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Mobile Communications Policies are Still a Huge Need


Ripped from the headlines:

Lawsuit demands EPA say if employees using encrypted messages to evade open-records laws

Spicer cracks down on White House leaks

It’s dominating the news; people using text and messaging apps to talk business.  It’s more critical than ever to get a mobile use policy in place and make it clear to employees what they can and cannot use to discuss official business for the sake of organizational compliance and transparency.

Just recently:

Reports surfaced that Sean Spicer, White House Press Secretary, asked to review his staff’s government-issued and personal cell phones in one meeting in an effort to corral leaks.

A Washington Times article detailed how agencies struggle to govern emerging forms of electronic communication.  Lauren Harper, the communications director at the National Security Archive, said she is unsure how many agencies actually adhere to the record keeping guidelines for electronic messages.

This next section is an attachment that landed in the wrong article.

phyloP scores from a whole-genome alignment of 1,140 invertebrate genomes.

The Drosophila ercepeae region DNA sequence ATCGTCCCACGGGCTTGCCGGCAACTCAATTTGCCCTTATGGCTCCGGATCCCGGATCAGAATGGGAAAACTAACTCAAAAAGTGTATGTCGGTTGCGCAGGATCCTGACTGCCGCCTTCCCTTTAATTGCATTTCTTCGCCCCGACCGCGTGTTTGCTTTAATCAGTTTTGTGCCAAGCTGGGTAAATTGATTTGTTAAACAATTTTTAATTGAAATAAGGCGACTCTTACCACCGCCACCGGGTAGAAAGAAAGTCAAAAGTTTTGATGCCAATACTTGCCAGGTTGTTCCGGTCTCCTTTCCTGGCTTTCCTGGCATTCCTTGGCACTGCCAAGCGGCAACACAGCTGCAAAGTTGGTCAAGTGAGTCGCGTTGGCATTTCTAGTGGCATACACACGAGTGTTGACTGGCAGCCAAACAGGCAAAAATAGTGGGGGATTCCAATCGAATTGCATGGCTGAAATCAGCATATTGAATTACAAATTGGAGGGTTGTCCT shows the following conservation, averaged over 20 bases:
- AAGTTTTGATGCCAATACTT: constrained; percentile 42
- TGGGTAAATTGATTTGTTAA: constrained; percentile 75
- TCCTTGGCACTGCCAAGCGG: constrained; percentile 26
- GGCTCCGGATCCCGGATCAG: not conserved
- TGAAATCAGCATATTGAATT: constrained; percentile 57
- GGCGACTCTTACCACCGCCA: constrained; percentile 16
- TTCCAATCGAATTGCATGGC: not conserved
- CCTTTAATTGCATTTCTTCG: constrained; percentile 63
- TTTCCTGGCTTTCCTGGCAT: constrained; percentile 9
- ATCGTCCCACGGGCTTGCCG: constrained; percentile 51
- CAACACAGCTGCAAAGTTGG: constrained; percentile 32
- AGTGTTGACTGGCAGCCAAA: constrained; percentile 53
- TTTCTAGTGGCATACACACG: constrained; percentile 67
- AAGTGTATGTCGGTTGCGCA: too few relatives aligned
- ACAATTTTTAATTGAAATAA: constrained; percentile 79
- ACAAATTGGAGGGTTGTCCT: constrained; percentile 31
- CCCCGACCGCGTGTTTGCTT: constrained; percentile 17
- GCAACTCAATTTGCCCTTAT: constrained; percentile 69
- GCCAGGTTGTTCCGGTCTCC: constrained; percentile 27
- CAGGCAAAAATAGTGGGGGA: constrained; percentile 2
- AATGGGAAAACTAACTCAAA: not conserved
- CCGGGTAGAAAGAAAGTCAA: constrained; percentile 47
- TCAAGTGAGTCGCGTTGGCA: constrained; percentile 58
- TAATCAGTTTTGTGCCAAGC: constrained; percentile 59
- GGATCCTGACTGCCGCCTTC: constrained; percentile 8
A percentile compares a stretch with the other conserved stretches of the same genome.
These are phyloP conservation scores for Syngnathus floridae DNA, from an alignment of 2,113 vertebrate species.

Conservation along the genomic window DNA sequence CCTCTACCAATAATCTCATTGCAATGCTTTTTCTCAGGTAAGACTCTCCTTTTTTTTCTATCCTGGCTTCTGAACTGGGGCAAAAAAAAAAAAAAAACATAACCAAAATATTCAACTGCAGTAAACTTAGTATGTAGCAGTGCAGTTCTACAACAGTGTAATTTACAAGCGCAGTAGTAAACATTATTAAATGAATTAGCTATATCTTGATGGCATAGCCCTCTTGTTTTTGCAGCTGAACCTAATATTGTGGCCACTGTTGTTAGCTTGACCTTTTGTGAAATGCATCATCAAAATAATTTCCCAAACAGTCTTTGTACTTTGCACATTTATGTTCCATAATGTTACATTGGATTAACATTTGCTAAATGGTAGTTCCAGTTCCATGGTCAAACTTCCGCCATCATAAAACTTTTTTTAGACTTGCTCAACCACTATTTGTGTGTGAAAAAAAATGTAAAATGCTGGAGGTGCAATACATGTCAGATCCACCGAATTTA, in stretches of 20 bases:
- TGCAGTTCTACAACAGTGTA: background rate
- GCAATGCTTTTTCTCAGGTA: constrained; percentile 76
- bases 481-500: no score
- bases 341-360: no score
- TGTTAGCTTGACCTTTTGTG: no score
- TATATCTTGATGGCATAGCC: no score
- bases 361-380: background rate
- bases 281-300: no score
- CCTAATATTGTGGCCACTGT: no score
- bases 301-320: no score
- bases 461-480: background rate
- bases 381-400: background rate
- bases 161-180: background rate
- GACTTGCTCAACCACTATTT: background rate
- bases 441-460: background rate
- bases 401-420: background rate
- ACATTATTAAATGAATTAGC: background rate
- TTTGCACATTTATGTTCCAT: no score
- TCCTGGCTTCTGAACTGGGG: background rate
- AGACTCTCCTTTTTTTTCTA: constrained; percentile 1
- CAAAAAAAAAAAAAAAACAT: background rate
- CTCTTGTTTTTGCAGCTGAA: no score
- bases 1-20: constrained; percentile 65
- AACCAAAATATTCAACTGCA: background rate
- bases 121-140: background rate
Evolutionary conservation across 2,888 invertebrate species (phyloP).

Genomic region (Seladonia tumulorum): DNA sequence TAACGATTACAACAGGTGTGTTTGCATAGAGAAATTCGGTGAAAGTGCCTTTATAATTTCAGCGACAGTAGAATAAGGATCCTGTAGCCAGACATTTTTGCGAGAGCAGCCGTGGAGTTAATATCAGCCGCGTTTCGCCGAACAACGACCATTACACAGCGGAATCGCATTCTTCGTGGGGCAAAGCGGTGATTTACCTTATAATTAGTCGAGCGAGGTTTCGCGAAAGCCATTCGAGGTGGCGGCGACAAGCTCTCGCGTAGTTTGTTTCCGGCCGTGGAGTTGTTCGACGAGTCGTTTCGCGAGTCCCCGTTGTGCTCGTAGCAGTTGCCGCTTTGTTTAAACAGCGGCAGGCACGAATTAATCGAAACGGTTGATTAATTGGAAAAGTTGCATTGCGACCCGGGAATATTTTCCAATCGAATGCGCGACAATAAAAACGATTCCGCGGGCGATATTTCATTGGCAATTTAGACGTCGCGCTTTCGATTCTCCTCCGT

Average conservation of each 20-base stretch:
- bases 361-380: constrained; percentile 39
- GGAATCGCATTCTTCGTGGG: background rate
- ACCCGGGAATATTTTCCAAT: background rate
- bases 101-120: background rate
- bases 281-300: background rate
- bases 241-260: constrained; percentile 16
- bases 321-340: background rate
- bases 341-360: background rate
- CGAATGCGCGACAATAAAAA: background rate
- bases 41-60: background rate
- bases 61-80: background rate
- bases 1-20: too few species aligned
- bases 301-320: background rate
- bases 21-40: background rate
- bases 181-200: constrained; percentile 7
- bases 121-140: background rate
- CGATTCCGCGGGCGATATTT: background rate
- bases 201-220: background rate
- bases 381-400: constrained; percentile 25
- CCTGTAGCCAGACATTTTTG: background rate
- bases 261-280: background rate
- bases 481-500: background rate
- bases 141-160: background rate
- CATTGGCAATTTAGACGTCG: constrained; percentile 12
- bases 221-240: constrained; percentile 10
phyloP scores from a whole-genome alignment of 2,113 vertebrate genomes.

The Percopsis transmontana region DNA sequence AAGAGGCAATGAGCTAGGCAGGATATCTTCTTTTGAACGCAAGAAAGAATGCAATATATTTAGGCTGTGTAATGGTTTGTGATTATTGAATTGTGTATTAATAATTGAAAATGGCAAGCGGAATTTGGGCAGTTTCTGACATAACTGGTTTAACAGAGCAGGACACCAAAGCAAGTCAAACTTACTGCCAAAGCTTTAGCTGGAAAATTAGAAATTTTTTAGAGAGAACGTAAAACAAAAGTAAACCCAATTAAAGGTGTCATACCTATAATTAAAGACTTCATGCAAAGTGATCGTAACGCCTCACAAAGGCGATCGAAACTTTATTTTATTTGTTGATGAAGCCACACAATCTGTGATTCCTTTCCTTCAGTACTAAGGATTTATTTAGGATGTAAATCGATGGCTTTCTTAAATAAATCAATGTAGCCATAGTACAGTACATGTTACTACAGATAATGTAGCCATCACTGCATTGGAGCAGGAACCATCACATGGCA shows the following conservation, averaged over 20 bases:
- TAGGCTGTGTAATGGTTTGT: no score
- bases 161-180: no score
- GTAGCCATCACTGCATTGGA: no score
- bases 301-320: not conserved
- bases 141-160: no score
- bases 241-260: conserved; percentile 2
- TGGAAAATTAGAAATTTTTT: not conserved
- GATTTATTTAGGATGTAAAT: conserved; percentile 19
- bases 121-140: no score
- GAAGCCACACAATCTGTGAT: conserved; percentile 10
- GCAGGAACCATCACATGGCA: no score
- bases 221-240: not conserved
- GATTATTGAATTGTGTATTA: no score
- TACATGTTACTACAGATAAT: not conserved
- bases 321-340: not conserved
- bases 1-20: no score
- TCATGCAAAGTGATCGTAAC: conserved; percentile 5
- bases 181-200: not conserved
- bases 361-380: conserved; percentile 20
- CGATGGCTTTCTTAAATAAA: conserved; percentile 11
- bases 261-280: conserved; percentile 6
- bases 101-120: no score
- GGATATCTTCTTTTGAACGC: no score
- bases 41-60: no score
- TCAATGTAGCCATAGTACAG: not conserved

“If you consider that three agencies said they wouldn’t even meet NARA guidelines on preserving email by the end of last year, then my hunch is many are struggling with preserving these other kinds of electronic records,” Ms. Harper said.

Smarsh can help.  We’ve hammered out an important action plan for setting up proper text message archiving, filled with information on the types of device deployment your organization can employ.



Smarsh® delivers a comprehensive and integrated suite of information archiving applications and services that help companies protect themselves and manage risk. Its centralized platform provides a unified compliance and e-discovery workflow across the entire range of digital communications, including email, social media, websites, instant messaging, mobile text messaging and voice.

Founded in 2001, Smarsh helps more than 20,000 organizations meet regulatory compliance, e-discovery and record retention requirements. The company is headquartered in Portland, Oregon, with offices in New York City, Boston, Raleigh, N.C. and London.

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